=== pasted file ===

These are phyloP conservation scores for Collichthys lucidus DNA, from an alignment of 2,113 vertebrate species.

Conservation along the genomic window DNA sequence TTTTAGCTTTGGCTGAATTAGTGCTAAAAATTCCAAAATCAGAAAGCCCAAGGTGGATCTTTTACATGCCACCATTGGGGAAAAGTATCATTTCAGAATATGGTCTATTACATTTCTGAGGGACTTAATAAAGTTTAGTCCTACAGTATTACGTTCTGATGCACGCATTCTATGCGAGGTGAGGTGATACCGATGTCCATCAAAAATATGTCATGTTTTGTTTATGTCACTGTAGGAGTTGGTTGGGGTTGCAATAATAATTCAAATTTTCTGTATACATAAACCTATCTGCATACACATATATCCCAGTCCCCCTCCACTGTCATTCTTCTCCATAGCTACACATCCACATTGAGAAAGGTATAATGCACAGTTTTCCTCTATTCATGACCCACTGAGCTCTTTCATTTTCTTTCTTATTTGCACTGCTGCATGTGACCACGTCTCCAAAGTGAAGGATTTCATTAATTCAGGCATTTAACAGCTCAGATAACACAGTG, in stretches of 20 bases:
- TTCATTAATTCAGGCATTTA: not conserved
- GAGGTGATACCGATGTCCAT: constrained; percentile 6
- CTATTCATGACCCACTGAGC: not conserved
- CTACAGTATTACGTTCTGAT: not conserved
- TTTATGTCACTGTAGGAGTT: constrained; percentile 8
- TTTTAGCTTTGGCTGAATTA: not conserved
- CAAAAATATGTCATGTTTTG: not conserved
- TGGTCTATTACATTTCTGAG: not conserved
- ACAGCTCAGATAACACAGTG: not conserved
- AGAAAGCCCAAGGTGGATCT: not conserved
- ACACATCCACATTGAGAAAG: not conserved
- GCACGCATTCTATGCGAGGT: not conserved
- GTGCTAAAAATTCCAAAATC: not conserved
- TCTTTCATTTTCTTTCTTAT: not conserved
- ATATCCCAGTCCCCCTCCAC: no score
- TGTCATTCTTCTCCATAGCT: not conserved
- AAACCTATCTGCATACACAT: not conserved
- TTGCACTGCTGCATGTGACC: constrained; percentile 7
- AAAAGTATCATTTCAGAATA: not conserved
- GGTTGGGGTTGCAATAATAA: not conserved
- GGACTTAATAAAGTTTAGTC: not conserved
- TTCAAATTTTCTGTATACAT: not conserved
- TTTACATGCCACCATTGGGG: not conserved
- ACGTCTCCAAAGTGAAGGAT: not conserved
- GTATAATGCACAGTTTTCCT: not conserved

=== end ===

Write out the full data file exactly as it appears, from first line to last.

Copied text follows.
These are phyloP conservation scores for Collichthys lucidus DNA, from an alignment of 2,113 vertebrate species.

Conservation along the genomic window DNA sequence TTTTAGCTTTGGCTGAATTAGTGCTAAAAATTCCAAAATCAGAAAGCCCAAGGTGGATCTTTTACATGCCACCATTGGGGAAAAGTATCATTTCAGAATATGGTCTATTACATTTCTGAGGGACTTAATAAAGTTTAGTCCTACAGTATTACGTTCTGATGCACGCATTCTATGCGAGGTGAGGTGATACCGATGTCCATCAAAAATATGTCATGTTTTGTTTATGTCACTGTAGGAGTTGGTTGGGGTTGCAATAATAATTCAAATTTTCTGTATACATAAACCTATCTGCATACACATATATCCCAGTCCCCCTCCACTGTCATTCTTCTCCATAGCTACACATCCACATTGAGAAAGGTATAATGCACAGTTTTCCTCTATTCATGACCCACTGAGCTCTTTCATTTTCTTTCTTATTTGCACTGCTGCATGTGACCACGTCTCCAAAGTGAAGGATTTCATTAATTCAGGCATTTAACAGCTCAGATAACACAGTG, in stretches of 20 bases:
- TTCATTAATTCAGGCATTTA: not conserved
- GAGGTGATACCGATGTCCAT: constrained; percentile 6
- CTATTCATGACCCACTGAGC: not conserved
- CTACAGTATTACGTTCTGAT: not conserved
- TTTATGTCACTGTAGGAGTT: constrained; percentile 8
- TTTTAGCTTTGGCTGAATTA: not conserved
- CAAAAATATGTCATGTTTTG: not conserved
- TGGTCTATTACATTTCTGAG: not conserved
- ACAGCTCAGATAACACAGTG: not conserved
- AGAAAGCCCAAGGTGGATCT: not conserved
- ACACATCCACATTGAGAAAG: not conserved
- GCACGCATTCTATGCGAGGT: not conserved
- GTGCTAAAAATTCCAAAATC: not conserved
- TCTTTCATTTTCTTTCTTAT: not conserved
- ATATCCCAGTCCCCCTCCAC: no score
- TGTCATTCTTCTCCATAGCT: not conserved
- AAACCTATCTGCATACACAT: not conserved
- TTGCACTGCTGCATGTGACC: constrained; percentile 7
- AAAAGTATCATTTCAGAATA: not conserved
- GGTTGGGGTTGCAATAATAA: not conserved
- GGACTTAATAAAGTTTAGTC: not conserved
- TTCAAATTTTCTGTATACAT: not conserved
- TTTACATGCCACCATTGGGG: not conserved
- ACGTCTCCAAAGTGAAGGAT: not conserved
- GTATAATGCACAGTTTTCCT: not conserved